• Replaced the stock carburetor. The stock carb has a tiny 12mm bore, and it also features a water-heated passageway to make it easier to start in cold weather while also reducing the intake air-mass. These features limit power in two ways, reducing flow and reducing the amount of fuel/air mix entering the engine. My new carb is a 24mm Mikuni unit. That's twice the diameter, resulting in something like four times the airflow. And sans heated intake, it moves a lot denser fuel/air charge.

  • Clearly, the stock airbox with its tiny snorkel would have strangled this new carb, so I removed that and simply capped the Mikuni with a free-breathing, washable, pod-type filter.

  • Next in line bringing fuel/air mix into the engine is the reed cage (that's the little rectangular flapper device between carb and engine in the graphic above). In a two-stroke engine, either a rotary valve (as in most Vespas) or a reed cage allows the intake charge into the engine at the right moment. My new cage uses bigger reeds that open further to let in much more intake charge. The reed petals are also made out of carbon fiber, which is far lighter than the stock metal petals, so they open and close much faster for better intake timing.

  • I also did some other needed work, like replacing a cracked blinker lens and cleaning every part of the machine that is normally covered with body panels and the like. I must have spent several hours just cleaning and Armor-All-ing the plastic.

So, how did it work? Here are my top speeds so far:

Stock: In stock trim, this bike will do about 45 mph.
Stage One: Otherwise stock, the 80cc cylinder kit brought top speed to about 60 mph.
Stage Two: With new gearing, new carburetor, new reeds, and new air filter, I hit an indicated 76 mph at just under 11,000 RPM. Top safe RPM on this engine is 12,000 RPM, so the theoretical top speed of 85 mph is probably attainable with this new configuration.

Stage Three will include a new exhaust chamber (exhaust resonance makes a huge difference in two-stroke engine tuning). Stage Four: Back to 49cc cylinder kit (for the land-speed-record run) with nitrous injection! With the addition of a racing exhaust chamber and nitrous injection to the current intake and gearing setup, I hope to boost the little 49cc engine back up to its 80cc performance, meaning the 49cc stock-body/power-adder record should be mine!

However, I have to admit that the biggest barrier to higher speeds right now is me. I'm six feet tall and rather broad across the shoulders. With my helmet tucked behind the windscreen and resting on the gas tank, my elbows pressed against the middle of my thighs. Also, I weigh about 180-185 pounds, about as much as the scooter, itself. When it comes time for the real top-speed run in 49cc configuration, I think I'll ask my friend, Alex, to do the run for me. He is probably several inches and 40 pounds lighter, which means he'll get up to speed quicker and be able to reach a higher top speed. *sigh*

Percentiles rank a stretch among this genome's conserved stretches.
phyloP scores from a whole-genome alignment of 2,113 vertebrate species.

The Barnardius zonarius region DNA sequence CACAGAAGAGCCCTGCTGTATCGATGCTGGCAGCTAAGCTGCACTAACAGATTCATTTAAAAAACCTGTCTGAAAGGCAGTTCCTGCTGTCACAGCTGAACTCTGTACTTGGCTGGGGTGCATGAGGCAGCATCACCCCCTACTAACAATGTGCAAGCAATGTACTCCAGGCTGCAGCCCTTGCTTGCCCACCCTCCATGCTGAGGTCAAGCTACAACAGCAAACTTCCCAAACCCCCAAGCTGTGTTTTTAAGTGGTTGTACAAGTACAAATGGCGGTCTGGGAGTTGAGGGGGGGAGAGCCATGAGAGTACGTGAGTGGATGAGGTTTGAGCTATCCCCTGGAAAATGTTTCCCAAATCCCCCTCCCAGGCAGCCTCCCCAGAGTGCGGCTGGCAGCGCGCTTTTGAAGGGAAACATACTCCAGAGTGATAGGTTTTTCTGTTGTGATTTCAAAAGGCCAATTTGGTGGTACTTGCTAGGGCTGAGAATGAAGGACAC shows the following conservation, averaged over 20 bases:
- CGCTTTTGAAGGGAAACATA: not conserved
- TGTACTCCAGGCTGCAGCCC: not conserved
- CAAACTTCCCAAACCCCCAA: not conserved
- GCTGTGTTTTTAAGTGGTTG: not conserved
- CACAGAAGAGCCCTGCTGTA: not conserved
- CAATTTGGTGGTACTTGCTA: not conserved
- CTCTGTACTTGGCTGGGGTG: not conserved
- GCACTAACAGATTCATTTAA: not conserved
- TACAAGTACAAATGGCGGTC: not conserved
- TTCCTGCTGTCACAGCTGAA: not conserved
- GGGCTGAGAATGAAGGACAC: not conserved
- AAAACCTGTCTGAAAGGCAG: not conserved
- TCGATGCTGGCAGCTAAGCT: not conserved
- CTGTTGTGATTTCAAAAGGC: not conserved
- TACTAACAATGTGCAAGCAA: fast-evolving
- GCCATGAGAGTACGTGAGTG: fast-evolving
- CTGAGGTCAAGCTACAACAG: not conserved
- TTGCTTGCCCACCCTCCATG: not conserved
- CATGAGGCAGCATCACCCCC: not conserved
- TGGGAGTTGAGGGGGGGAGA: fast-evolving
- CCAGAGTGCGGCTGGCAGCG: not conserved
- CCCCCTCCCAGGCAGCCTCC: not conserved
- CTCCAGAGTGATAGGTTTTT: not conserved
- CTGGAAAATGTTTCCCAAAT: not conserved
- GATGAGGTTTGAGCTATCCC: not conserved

More news as I get it!

Best,
Chris
When's the last time you had a night-sky view like this?

Click the image to see the story.

True, you can't see color like that with your naked eye, and the nebulae are tougher to see without a time exposure, but the naked-eye view of the portion of Milky Way that we can see from Earth is still spectacular.

When I was a boy living in western Minnesota, on Moon-less nights I could see a sky like this by simply walking a half-mile from our house, which stood about a mile from the nearby small town. We lived in a little valley beside the highway, half-way between the golf course about 500 feet vertically uphill (thus the half-mile walk up) and the lake about 1000 feet of walking downhill. I often dragged my Crown Optics 6" telescope up that hill to the wide, dark skies visible from the golf course.

PS: OMG - I did a quick search and found the original 1982 advertisement for my first serious telescope! I bought it with dishwashing money, plus a 35mm camera, an assortment of eyepieces and other accessories, and a big guide-scope just like on the "Research Series" telescopes. Check it out! )

Interesting to be reminded that it was a Meade Optics brand, and my next telescope is also a Meade Optics instrument... more on that when it arrives. I plan to start uploading my own Astro-image of the day in the next couple of months after getting used to the free CCD camera included with the purchase. And, because [livejournal.com profile] tmseay is now storing his Celestron 8" SCT at my place, I plan to organize some mini-star-parties in the coming months, taking advantage of the dark skies south of town.

That was a fun trip down astronomical memory lane. And if you've never seen the Milky Way in all its glory, get out to some dark skies sometime and just lie back looking up. Bring a binocular and slowly scan through the clouds of gas, dust, and stars that leap out of the eyepieces like fireworks. It's glorious.

Best,
Chris
When's the last time you had a night-sky view like this?

Click the image to see the story.

True, you can't see color like that with your naked eye, and the nebulae are tougher to see without a time exposure, but the naked-eye view of the portion of Milky Way that we can see from Earth is still spectacular.